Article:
Zoe, I do not know where you are at in your faith, and that is your business; and I have to say that some of the most amazing truths, ministry, and love, come from those who see the state of the church more clearly, than those of us who have sat under indoctrinating, manipulating, guilt ridden, haters of people/souls, narcissistic, misogynistic, selfish, self righteous, judgmental and unrepentant titled and entitled p’astor men for years and years.

    Thank-you so much, for adding honest “staple food” to the plate here, so to speak.

    You “get it,” and I love that about you. It has taken me much, much longer to digest all of the abuse and injustice from a “Christian” perspective, and frankly, it has upset me gut flora to no end.

    There is a time to heal, and I will rejoice and still be glad in Him, Jesus.

    Funny how the job title of ‘shepherd’ was looked down upon in Jesus’ day, by the upper classmen/clans men. They were regarded as the lowliest folks around and I can but imagine how the religious and non-religious souls mocked, scorned, and literally hated those wild and crazy shepherds in the outback, watching and caring over their flocks day and night.

    Then Jesus is born, lived His life as a carpenter working with His Hands, was hated by the religious and loved by the lowly who believed only in Him, was crucified, died, was buried, then rose again to a glorious new Life so that we, too are offered that glorious life that is too come in Heaven…….

    And He, Jesus, the Living Christ, is called our “GOOD SHEPHERD.” The stark irony of worthless shepherds in Jesus’ day, according to the religious folks, and then to be called our Good Shepherd today…….it totally makes so much sense to me now.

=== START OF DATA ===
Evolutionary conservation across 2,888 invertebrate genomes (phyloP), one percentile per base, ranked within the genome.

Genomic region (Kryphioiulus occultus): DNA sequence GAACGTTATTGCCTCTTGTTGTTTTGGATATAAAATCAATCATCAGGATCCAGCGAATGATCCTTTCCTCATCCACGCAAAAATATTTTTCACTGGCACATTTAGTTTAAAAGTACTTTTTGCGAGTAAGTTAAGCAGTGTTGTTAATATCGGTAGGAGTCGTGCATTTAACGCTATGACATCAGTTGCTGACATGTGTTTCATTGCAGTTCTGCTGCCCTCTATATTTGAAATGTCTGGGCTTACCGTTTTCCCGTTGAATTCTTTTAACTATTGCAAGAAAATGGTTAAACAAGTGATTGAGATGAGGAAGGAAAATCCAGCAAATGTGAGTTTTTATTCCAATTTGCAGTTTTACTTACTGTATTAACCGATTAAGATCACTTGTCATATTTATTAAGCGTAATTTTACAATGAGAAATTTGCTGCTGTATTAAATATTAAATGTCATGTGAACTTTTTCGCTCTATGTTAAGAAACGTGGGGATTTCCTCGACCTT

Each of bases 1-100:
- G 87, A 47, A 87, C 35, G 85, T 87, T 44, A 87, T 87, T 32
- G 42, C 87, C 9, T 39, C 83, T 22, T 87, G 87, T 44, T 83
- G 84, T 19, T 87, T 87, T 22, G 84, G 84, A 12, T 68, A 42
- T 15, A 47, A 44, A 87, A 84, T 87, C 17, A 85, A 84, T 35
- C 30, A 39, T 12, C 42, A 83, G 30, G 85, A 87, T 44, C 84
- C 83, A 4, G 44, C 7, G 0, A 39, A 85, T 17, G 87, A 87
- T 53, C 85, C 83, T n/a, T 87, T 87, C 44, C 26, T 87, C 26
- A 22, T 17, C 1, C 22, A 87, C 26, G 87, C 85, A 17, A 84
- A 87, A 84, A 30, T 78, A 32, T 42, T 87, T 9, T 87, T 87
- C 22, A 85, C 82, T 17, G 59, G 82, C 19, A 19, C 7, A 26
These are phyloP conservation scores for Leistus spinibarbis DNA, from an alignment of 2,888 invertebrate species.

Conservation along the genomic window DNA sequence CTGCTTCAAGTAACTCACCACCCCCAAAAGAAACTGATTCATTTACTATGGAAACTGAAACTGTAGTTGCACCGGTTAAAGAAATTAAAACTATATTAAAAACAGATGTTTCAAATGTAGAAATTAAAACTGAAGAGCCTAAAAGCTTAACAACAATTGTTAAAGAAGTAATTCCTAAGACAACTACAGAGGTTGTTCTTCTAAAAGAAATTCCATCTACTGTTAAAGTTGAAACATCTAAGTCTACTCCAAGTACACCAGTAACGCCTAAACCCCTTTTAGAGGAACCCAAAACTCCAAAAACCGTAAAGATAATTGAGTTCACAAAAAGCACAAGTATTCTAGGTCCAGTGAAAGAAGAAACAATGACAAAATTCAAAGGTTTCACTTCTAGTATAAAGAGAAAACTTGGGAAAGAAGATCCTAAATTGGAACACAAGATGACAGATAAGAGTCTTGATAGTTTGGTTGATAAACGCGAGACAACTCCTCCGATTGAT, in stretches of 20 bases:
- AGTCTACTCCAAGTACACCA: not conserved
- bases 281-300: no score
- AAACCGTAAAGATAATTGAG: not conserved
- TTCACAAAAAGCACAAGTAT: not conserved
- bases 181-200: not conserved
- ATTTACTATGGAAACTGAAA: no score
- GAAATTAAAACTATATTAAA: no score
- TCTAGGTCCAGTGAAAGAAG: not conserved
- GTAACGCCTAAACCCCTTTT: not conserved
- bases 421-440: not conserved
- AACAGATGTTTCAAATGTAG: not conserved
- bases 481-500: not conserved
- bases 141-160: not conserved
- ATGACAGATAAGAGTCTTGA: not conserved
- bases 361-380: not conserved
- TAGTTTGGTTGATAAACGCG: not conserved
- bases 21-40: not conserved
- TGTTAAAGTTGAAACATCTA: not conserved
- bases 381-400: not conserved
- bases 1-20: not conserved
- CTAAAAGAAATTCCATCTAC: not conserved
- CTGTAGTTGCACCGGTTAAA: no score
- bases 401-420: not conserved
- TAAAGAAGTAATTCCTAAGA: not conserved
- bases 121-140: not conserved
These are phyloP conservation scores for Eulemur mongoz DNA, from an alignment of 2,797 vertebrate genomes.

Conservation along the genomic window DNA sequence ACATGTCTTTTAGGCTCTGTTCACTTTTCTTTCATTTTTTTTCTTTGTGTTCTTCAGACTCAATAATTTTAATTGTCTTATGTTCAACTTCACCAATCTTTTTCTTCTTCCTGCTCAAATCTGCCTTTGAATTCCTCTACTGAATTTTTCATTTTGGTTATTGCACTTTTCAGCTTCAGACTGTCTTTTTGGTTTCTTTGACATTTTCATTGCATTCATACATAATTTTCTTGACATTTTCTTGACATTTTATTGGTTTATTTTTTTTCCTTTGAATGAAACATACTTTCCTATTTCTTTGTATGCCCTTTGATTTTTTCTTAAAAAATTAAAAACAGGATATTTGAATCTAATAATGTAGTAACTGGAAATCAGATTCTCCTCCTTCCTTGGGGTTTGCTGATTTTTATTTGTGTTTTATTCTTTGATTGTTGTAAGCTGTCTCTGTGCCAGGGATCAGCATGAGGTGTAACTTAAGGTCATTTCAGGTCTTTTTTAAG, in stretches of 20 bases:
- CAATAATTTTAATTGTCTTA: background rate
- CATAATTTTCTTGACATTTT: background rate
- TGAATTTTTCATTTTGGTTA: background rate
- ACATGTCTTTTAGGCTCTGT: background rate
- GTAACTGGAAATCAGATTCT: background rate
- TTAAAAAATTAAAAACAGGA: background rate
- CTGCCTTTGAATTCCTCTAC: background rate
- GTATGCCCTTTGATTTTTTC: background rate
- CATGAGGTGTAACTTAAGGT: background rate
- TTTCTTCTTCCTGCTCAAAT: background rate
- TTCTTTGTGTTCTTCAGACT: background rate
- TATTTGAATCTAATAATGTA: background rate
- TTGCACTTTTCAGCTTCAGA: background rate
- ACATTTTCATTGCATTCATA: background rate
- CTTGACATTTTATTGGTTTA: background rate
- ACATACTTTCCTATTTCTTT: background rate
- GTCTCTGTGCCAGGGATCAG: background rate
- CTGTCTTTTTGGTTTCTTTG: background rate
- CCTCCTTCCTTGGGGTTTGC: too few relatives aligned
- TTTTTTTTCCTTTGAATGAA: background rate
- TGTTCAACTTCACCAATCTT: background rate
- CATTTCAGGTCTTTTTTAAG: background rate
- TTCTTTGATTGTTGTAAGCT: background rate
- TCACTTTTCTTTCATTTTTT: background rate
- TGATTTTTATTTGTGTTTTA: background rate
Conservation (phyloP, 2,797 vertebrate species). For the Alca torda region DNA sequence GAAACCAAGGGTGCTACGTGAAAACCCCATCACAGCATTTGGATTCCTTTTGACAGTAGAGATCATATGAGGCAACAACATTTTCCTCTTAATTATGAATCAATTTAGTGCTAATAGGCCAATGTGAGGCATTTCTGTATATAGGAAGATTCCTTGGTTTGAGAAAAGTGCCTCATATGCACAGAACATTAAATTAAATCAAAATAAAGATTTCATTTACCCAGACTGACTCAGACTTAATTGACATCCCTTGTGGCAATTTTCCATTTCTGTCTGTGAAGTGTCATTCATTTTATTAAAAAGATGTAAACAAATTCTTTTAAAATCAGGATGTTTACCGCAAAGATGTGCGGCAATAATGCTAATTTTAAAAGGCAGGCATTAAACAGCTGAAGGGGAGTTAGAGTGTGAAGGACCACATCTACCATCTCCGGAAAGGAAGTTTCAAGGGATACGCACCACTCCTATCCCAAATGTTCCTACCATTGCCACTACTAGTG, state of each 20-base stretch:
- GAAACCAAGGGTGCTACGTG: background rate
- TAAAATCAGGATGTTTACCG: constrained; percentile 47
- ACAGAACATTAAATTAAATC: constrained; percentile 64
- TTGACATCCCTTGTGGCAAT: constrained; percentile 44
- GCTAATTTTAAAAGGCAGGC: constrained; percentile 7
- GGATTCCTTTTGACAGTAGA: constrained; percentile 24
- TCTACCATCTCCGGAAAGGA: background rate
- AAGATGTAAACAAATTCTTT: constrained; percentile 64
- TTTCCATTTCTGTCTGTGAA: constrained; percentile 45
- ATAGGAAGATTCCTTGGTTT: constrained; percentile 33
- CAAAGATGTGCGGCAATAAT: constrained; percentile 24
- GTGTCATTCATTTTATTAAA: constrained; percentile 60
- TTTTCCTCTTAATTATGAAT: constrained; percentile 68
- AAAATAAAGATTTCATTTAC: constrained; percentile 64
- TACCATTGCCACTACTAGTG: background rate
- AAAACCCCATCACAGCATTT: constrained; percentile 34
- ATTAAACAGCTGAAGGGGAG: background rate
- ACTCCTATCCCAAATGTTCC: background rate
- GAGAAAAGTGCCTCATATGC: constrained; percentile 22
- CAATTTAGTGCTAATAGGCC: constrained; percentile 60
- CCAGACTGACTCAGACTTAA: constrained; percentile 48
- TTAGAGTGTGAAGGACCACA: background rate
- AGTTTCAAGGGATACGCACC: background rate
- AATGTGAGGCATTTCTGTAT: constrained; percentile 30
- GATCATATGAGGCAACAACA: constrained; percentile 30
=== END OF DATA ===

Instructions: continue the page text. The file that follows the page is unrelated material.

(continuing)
Jesus’ Way/Ways are the complete opposite of the organized 501. c 3 c’hurches, organizations, and that of the “leadership paradigm.”

    Just a rejoicing today in the midst of healing and it is so wonderful to be able to smile and laugh, and have joy again after the pain/loss/suffering of a sweet, kind, and loving nephew.

    You folks are so super great here. Love you, Zoe.

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  22. @SongOfJoy:

    Agree completely with you Daisy, verbal abuse can happen in other relationships… and constant criticism, finding fault, disapproval, attitude of superiority etc. is a super sneaky and diabolical way to erode another person’s spirit.

    I’ve seen what happens on the receiving end, both from the inside and outside.

    I grew up in an environment of “Constant Criticism, Finding Fault, and Disapproval”, due to my parents’ expectations of a Kid Genius Son (i.e. Wesley Crusher crossed with Doogie Houser) and the constant psychological/verbal abuse of my narcissist/sociopath little brother (AKA “Sweet Little Angel of Light”). I’m a compulsive creative, and to this day I can only create when I’m utterly psychologically ALONE. Otherwise all the years of nonstop Teasing, Criticism, Teasing, Belittling, Teasing, Ridicule, and Teasing pages up in my mind and I freeze up.

    And I know someone in Fandom — hottest writing talent I have ever run across — who had it far worse due to family and school abuse on top of low-end Aspergers. Hottest Raw Writing Talent I’ve seen in 30 years in Fandom and he’s too busy apologizing to everyone he meets for just existing to do much of anything else.

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  23. HUG said,

    I grew up in an environment of “Constant Criticism, Finding Fault, and Disapproval”, due to my parents’ expectations of a Kid Genius Son (i.e. Wesley Crusher crossed with Doogie Houser)

    and the constant psychological/verbal abuse of my narcissist/sociopath little brother (AKA “Sweet Little Angel of Light”).

    I’m a compulsive creative, and to this day I can only create when I’m utterly psychologically ALONE.

    Otherwise all the years of nonstop Teasing, Criticism, Teasing, Belittling, Teasing, Ridicule, and Teasing pages up in my mind and I freeze up.

    I don’t think I have genius-level I.Q., but I did come home from school and university with virtual straight-A report cards (with the occasional “B” in math), but that still did not garner me my Dad’s approval or praise.